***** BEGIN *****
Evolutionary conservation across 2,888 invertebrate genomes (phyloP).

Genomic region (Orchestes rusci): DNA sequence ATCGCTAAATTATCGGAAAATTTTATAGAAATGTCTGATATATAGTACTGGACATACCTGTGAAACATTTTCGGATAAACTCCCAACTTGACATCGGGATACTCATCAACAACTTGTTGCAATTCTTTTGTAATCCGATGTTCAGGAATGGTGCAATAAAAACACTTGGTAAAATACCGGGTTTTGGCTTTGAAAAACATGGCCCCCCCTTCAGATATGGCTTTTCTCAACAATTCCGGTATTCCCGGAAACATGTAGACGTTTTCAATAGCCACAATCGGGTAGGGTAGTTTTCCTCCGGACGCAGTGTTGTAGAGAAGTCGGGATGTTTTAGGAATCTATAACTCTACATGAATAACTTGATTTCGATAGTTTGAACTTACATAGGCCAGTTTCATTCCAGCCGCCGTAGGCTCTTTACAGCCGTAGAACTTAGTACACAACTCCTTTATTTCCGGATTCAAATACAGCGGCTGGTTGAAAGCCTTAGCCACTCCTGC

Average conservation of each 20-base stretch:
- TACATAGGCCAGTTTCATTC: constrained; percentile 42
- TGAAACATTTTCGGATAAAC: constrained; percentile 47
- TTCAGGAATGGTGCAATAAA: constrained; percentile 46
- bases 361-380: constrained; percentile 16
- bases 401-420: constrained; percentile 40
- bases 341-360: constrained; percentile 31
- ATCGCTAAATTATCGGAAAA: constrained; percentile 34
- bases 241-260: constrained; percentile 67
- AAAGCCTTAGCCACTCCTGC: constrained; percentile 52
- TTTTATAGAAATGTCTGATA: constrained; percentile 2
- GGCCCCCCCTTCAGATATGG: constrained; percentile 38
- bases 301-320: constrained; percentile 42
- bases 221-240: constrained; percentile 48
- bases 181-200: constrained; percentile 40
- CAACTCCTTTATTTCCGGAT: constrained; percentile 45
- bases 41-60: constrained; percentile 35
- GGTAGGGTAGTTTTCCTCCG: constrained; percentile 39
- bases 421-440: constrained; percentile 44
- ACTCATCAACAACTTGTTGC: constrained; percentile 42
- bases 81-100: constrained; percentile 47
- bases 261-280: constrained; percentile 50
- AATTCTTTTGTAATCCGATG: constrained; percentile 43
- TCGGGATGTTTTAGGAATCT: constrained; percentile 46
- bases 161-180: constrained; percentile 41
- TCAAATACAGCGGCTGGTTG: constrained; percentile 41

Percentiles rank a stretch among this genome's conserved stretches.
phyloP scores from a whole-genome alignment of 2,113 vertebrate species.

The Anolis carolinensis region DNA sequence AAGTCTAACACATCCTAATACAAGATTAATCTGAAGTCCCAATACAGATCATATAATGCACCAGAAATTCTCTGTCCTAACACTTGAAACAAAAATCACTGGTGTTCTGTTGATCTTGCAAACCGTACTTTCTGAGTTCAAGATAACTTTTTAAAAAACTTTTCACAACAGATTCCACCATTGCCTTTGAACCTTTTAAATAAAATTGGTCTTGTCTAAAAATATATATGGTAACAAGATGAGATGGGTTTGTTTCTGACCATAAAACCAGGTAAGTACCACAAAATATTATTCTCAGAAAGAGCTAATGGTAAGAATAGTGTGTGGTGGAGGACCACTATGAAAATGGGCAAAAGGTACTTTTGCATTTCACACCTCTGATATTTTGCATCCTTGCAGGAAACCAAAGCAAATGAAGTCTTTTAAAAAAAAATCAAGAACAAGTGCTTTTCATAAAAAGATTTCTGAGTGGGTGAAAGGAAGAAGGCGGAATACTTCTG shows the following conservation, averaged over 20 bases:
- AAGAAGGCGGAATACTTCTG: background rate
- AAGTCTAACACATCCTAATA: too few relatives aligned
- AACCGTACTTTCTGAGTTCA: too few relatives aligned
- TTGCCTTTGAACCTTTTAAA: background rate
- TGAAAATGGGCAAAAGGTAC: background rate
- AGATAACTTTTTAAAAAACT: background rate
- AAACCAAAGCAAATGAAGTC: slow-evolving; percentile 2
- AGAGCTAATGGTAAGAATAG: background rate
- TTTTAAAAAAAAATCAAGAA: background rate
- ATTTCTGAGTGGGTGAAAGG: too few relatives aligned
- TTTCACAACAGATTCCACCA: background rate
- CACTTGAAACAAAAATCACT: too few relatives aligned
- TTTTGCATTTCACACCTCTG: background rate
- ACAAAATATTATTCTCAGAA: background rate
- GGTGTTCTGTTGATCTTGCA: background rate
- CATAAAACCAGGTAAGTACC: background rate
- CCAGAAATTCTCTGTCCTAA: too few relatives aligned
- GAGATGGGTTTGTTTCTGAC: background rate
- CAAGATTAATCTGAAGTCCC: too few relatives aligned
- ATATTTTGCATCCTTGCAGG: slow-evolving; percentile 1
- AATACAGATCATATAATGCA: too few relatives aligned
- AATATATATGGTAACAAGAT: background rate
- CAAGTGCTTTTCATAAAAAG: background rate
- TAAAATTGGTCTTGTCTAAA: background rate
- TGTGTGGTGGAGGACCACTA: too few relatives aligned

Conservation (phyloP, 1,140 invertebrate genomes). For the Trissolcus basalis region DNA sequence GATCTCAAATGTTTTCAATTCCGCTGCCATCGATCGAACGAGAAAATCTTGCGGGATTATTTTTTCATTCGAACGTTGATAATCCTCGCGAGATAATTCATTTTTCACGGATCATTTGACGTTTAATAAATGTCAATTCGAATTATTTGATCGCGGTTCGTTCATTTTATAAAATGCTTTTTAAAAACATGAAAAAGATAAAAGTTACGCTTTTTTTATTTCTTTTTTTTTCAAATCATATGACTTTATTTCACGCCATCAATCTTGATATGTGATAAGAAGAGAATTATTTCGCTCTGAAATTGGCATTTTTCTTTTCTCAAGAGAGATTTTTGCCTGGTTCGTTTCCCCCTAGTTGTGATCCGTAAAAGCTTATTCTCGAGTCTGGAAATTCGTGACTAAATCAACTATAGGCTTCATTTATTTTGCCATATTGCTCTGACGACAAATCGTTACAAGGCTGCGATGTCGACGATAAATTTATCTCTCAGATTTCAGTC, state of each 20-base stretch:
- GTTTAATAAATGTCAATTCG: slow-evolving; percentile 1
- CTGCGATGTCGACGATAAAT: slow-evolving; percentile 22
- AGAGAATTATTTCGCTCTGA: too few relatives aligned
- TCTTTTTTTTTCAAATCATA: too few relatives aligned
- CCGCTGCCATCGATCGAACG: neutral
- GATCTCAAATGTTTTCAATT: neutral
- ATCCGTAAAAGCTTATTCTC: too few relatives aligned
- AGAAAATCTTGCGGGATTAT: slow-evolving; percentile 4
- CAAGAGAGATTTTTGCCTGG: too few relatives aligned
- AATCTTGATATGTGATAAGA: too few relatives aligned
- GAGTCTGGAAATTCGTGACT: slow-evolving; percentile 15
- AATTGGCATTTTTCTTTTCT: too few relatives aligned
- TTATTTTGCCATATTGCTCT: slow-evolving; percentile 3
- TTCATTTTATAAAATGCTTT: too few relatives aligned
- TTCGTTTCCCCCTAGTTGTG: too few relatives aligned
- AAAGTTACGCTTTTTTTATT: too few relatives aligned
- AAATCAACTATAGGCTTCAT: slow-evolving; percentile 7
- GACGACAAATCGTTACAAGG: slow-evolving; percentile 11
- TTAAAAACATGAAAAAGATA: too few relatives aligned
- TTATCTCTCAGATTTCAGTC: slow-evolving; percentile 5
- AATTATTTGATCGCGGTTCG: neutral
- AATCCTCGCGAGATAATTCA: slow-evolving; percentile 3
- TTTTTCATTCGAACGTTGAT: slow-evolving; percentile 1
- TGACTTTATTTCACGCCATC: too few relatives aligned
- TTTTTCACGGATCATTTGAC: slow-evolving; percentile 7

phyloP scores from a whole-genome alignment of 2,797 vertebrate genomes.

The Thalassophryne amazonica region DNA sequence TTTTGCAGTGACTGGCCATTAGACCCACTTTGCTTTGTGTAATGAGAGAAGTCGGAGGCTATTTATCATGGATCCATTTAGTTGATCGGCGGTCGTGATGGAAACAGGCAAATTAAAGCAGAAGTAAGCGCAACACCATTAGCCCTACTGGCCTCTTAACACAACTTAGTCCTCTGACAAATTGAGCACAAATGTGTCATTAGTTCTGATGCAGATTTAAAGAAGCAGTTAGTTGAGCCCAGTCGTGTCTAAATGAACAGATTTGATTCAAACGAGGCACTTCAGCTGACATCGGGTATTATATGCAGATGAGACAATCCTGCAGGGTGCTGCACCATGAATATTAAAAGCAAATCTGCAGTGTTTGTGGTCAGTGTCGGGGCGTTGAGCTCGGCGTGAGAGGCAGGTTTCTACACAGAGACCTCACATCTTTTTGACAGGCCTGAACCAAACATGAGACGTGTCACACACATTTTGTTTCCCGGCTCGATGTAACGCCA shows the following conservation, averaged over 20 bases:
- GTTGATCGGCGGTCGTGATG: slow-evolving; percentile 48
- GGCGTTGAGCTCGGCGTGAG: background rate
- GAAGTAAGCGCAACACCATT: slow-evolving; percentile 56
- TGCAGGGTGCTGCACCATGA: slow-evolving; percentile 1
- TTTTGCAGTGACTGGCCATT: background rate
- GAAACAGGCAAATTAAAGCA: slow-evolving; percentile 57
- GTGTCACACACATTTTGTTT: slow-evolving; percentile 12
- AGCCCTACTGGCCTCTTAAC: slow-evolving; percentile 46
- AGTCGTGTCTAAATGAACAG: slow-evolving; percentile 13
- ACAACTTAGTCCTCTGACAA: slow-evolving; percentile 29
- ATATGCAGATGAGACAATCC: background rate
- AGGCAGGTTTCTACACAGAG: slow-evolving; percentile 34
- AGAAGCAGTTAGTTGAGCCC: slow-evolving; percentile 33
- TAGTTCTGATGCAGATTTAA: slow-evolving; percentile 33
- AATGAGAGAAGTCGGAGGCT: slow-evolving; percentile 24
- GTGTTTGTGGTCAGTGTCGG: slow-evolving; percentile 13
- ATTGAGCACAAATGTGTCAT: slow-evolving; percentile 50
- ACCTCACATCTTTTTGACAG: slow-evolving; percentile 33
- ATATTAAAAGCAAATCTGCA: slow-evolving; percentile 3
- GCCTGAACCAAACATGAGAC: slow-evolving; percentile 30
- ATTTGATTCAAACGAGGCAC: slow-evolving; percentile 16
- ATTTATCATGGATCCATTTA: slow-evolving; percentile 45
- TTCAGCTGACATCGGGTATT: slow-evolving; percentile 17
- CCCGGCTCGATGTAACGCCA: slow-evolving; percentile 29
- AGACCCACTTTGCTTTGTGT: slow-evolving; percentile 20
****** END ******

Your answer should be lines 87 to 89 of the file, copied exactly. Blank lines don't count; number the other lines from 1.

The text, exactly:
- GAAGTAAGCGCAACACCATT: slow-evolving; percentile 56
- TGCAGGGTGCTGCACCATGA: slow-evolving; percentile 1
- TTTTGCAGTGACTGGCCATT: background rate